March 6, 2000
Dr. Russell Katz, Director, Neuropharmacological Drug Products
Food and Drug Administration FDA 120
1451 Rockville Pike, Room 4049
Rockville, MD 20852-1420
SUBJECT: THE BEHAVIORAL COMMITTEE OF THE INTERNATIONAL WORKING
GROUP FOR THE HARMONIZATION OF DEMENTIA DRUG GUIDELINES
STATEMENT TO THE DIVISION OF NEUROPHARMACOLOGICAL DRUG PRODUCTS
(DNDP) ISSUE PAPER for March 9, 2000 Meeting of the Psychopharmacological Drugs
Advisory Committee Meeting on the Various Psychiatric and Behavioral Disturbances
Associated with Dementia.
Dear Dr. Katz:
We are writing in reference to the hearing the Food and Drug Administration is holding on March 9
concerning issues related to developing more effective interventions for the behavioral and
noncognitive symptoms in dementia. We wish to highlight the international aspects of this issue.
This statement has been prepared by the undersigned of this letter, as Chairpersons of the Behavioral
and Steering Committees of the International Working Group for the Harmonization of Dementia
Drug Guidelines (IWG), and it was approved by the IWG Steering Committee.
For five years, The International Working Group for the Harmonization of Dementia Drug
Guidelines has been encouraging collaborative efforts amongst regulators, clinicians, and scientists to
define and harmonize the methods for assessing and treating these symptoms. The FDA draft
guidelines on antidementia drugs have been important in stimulating global discussions, particularly
about cognitive symptoms. We now believe that the treatment of psychosis in dementia is
recognized internationally as an appropriate target for drug development.
The symptoms in dementia are complex and there can be difficulties in differentiating cognitive and
noncognitive symptoms. Certain symptoms such as apathy or withdrawal overlap with our
traditional two category conceptual framework for symptoms. The differentiation of visual illusions
and hallucinations can be challenging clinically when they coexist. Whereas, some behavioral
symptoms in dementia can be categorized into standard psychiatric categories, others cannot.
Moreover, the psychosis of dementia is different from the psychosis evident in other diseases such as
schizophrenia. Depressive symptoms are frequent, but may overlap in phenomenology with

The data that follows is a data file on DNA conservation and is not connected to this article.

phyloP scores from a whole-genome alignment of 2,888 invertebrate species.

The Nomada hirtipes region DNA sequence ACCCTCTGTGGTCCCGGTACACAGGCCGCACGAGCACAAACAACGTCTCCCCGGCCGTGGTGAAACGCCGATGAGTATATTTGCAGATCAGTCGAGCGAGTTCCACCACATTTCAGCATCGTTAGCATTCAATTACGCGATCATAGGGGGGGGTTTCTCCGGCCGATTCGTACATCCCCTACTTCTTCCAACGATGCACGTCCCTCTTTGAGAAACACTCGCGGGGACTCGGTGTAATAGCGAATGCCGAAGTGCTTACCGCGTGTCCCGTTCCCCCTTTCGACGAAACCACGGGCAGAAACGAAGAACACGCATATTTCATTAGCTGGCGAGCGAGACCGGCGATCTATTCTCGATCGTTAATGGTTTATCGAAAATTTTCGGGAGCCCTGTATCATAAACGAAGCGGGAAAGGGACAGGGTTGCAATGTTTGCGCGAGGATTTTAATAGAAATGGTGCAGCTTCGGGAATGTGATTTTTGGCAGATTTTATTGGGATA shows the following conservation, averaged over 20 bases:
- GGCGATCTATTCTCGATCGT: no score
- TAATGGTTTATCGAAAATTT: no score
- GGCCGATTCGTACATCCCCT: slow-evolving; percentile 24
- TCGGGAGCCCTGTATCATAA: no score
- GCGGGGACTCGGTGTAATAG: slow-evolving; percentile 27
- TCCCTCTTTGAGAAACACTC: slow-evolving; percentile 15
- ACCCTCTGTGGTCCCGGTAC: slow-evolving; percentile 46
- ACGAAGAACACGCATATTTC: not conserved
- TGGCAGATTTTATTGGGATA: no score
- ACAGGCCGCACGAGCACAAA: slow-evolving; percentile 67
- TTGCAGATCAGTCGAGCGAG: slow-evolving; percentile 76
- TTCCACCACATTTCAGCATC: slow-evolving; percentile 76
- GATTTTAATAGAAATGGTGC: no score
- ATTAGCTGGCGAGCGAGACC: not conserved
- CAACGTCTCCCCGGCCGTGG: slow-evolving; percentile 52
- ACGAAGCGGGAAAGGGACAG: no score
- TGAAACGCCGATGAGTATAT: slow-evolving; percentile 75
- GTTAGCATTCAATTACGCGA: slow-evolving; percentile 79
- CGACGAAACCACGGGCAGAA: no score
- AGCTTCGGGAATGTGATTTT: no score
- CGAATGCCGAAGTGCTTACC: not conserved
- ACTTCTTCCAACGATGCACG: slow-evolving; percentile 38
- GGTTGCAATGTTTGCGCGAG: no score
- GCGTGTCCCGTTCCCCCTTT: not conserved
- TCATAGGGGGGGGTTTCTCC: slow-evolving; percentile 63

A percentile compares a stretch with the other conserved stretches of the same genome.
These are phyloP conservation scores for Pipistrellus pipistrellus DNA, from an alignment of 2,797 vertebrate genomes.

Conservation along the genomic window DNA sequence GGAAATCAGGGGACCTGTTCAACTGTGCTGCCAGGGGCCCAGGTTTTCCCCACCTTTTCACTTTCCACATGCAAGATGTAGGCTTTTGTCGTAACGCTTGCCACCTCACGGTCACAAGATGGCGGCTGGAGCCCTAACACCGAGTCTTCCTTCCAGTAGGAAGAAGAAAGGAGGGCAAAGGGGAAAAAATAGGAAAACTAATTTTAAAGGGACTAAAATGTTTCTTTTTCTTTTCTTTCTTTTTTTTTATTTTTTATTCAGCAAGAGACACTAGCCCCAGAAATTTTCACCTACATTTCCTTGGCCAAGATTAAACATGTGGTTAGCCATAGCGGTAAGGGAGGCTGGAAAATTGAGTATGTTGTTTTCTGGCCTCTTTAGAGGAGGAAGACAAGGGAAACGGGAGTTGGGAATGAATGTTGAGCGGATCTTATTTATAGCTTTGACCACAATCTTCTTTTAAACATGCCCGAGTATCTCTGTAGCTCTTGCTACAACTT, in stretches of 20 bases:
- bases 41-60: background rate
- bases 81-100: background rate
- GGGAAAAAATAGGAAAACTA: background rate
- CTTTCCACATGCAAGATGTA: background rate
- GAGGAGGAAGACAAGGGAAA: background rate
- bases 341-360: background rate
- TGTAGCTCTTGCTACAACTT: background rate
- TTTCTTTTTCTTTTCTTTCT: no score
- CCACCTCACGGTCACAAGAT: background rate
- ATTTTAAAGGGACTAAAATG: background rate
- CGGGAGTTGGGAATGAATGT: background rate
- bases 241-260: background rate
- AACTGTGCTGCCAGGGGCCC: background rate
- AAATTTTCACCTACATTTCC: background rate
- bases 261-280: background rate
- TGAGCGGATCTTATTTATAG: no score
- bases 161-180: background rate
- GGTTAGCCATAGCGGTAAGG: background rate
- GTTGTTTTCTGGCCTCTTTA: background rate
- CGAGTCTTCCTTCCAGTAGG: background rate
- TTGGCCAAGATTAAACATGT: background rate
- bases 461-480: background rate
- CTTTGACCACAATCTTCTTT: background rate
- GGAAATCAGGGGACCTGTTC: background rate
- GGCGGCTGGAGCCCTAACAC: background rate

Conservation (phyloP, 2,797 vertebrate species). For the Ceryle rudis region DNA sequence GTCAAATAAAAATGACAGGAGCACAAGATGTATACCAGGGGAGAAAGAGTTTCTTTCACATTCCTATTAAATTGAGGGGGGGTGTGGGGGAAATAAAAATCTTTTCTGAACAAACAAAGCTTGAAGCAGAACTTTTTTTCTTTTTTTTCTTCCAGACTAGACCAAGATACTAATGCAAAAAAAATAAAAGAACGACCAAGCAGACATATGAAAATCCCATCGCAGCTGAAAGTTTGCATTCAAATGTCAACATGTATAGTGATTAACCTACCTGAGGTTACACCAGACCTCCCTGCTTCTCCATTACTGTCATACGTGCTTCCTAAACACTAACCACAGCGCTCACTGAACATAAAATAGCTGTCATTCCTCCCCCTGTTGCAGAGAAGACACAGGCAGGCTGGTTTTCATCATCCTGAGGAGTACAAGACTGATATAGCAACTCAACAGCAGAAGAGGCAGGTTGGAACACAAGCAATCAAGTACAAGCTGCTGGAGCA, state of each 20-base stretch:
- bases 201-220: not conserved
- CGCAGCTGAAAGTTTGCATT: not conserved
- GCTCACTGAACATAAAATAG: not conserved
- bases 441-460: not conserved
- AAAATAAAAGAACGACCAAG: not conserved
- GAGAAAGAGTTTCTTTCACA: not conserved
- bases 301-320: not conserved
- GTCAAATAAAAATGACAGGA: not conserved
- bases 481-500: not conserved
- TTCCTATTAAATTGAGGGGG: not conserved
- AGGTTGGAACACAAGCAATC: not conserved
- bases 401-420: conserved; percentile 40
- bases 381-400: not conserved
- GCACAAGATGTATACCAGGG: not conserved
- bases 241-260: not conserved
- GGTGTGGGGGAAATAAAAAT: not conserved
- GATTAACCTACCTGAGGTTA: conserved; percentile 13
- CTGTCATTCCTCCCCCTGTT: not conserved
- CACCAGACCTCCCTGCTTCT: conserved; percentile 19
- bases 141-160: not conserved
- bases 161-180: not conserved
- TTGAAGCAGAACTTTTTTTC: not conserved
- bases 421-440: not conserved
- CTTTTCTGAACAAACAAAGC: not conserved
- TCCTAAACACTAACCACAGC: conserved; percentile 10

cognitive impairment, and usually do not reach a level of major depression. Agitation or restlessness
is an important practical problem and yet this symptom is difficult to fit into standard psychiatric
categories. Nevertheless, operational criteria for psychosis associated with dementia have been
developed and this type of psychosis is an appropriate target for drug therapy.
We recognize that the principal focus of the upcoming FDA hearing is for trials conducted in the
United States, however, we urge that the international dimension of this problem be given attention.
p. 2 - FDA ltr.
In the spirit of the International Conference on Harmonization, the IWG is working with regulatory
bodies around the world to improve the efficiency of global drug development. We note that the
European Medicines Evaluation Agency (EMEA) Guidelines for dementia trials make direct
references to behavior. However, the EMEA Guidelines do not specify the designs that might be
appropriate for trials in this area. We expect that the Japanese guidelines may refer to behavioral
symptoms at least in the questions and answers section that will follow the guidelines. In Canada,
the proposed guidelines for the development of antidementia therapies outline the importance of
behavioral symptoms at a target for symptomatic treatment with the need to demonstrate both
clinically apparent and clinically meaningful treatment effects.
We encourage the FDA to support a consensual multifaceted approach to developing therapeutic
agents in this field. We believe that psychosis in dementia can be characterized clearly and can be an
appropriate and important target for drug therapy. However, we also believe that studying and
developing treatments for other categories, such as agitation, is also appropriate.
Thank you for the opportunity to provide comments about this important topic of psychosis and
behavioral symptoms in dementia, a major issue in the development of drugs to improve the quality
of lives in patients with Alzheimer's disease.
*Approved but not signed by Jeffrey Cummings, Akira Homma,
and Peter J. Whitehouse
On behalf of the Members of the Steering Committee of the IWG
Name Working Group Country
Serge Gauthier ADLs Canada
Barry Reisberg Clinical Global Measures USA
Steven Ferris Cognition USA
Rachelle Doody Cultural Issues USA
Atwood Gaines Cultural Issues USA
Zaven Khachaturian Diagnostic Criteria USA
Stephen Post Ethical Issues USA
Bengt Winblad Pharmacoeconomics Sweden
Leon Thal Prevention Protocols USA
Martin Rossor Slowing Progression Protocols UK
Akira Homma Behavioral Symptoms Japan
Jeffrey Cummings Behavioral Symptoms USA
Jean-Marc Orgogozo Quality of Life France
Peter Whitehouse Quality of Life USA
Howard Feldman Translation Issues Canada
Luis Fornazzari Translation Issues Canada
Richard Harvey Information Technology UK
Timo Erkinjuntti Vascular Dementia Finland
Tohru Sawada Vascular Dementia Japan
Carlos Mangone South American Regional Argentina